The years from 1904 to 1930.
Shirer's life and times from 1930 to 1940
Taking place over 23 days in July and across more than 2,100 miles of smooth blacktop, rough cobblestones, and punishing mountain terrain, the Tour de France is the most grueling sports event in the world. And in 2004, five-time champion Lance Armstrong set out to achieve what no other cyclist in the 100-year history of the race had ever done: win a sixth Tour de France. Armstrong had four serious challengers, including the only former Tour de France champion in this past year's race, Germany's Jan Ullrich-the Kaiser-who wanted nothing more than to deny the man the French call Le Boss from achieving his goal. But when the race was over, Lance Armstrong once again wore the yellow jersey of victory.
Jason Mulgrew, popular blogger and author of Everything Is Wrong with Me, continues his depreciating yet hilarious self-reflection with 236 Pounds of Class Vice President. Set in Mulgrew's high school years, this genuine and honest memoir revisits his teenage antics and escapades as he, while navigating the indignity of puberty, attempts to run for vice president of the student body, displays a penchant for long fur capes, and (naturally) wonders about sex. Mulgrew's blog, Everything Is Wrong with me, has received more than 200 million hits since its inception in 2004. Complete with awkward, "what was he thinking?" photos--unmitigated proof of Mulgrew's ungainly adolescence--236 Pounds of Class Vice President is an no-holds-barred yet tender look at the years some of us would rather forget.
After a half century, the author who now lives in Florida returned to his hometown in Poland to find that "... the wall that I have carefully built between the past and present has crumbled..." Salton (nee: Saltzman) relates surviving ten concentration camps as an adolescent and liberation by American soldiers, including Jewish ones to his astonishment.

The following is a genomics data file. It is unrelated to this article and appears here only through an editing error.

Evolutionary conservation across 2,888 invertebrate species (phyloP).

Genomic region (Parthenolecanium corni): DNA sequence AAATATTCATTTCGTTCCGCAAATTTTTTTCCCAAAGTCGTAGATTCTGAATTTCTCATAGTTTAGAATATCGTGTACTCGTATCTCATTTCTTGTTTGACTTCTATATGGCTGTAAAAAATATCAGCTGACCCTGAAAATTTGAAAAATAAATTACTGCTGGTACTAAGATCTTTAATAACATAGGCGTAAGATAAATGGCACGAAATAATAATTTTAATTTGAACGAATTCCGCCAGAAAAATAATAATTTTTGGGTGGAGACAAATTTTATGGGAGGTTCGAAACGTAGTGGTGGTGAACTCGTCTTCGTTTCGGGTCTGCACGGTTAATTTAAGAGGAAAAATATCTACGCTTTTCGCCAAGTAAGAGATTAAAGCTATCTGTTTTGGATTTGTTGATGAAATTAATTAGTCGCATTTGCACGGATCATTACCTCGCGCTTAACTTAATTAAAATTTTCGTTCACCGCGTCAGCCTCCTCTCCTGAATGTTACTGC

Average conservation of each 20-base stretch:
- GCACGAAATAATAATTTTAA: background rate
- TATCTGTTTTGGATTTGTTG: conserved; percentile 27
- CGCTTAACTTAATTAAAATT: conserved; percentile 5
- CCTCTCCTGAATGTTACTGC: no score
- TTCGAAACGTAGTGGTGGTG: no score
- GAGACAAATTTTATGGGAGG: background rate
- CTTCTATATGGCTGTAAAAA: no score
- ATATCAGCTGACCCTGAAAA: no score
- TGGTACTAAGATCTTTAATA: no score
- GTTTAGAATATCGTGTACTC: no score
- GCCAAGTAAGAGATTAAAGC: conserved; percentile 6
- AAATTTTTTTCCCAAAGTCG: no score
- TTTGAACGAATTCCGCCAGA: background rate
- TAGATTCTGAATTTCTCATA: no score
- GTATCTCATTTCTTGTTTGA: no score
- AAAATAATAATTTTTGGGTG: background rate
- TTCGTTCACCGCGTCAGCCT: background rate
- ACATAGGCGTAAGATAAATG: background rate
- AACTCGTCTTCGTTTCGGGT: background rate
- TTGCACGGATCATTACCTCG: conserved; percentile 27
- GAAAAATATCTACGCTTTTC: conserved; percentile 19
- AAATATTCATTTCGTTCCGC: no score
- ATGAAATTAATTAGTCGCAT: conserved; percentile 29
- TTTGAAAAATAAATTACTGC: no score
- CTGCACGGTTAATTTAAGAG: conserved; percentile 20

Biography of Terri, a young woman with a rare neurological condition that caused her to lose muscle control over time. The book is written by Terri's mother and follows Terri through childhood and on into her twenties.
On December 3, 1999, the call came in to the men of the Worcester, Massachusetts, Fire Department: a five-alarm blaze in a six-story, abandoned, windlowless warehouse filled with lethal hallways and meat lockers. Once inside, they found themselves trapped in a snarling furnace as hot as a crematorium, with smoke so black and predatory they had to feel for their partners next to them. Swallowed deep inside the building, with no way out, they trusted their mates to do their jobs, valiantly struggling to survive an ill-fated ordeal that would push them to the very limits of loyalty and courage. 3000 DEGREES is the gripping account of heroic men whose job it is to rush into burning buildings-when everyone else just wants out.
A funny and intimate book about what really goes on at school.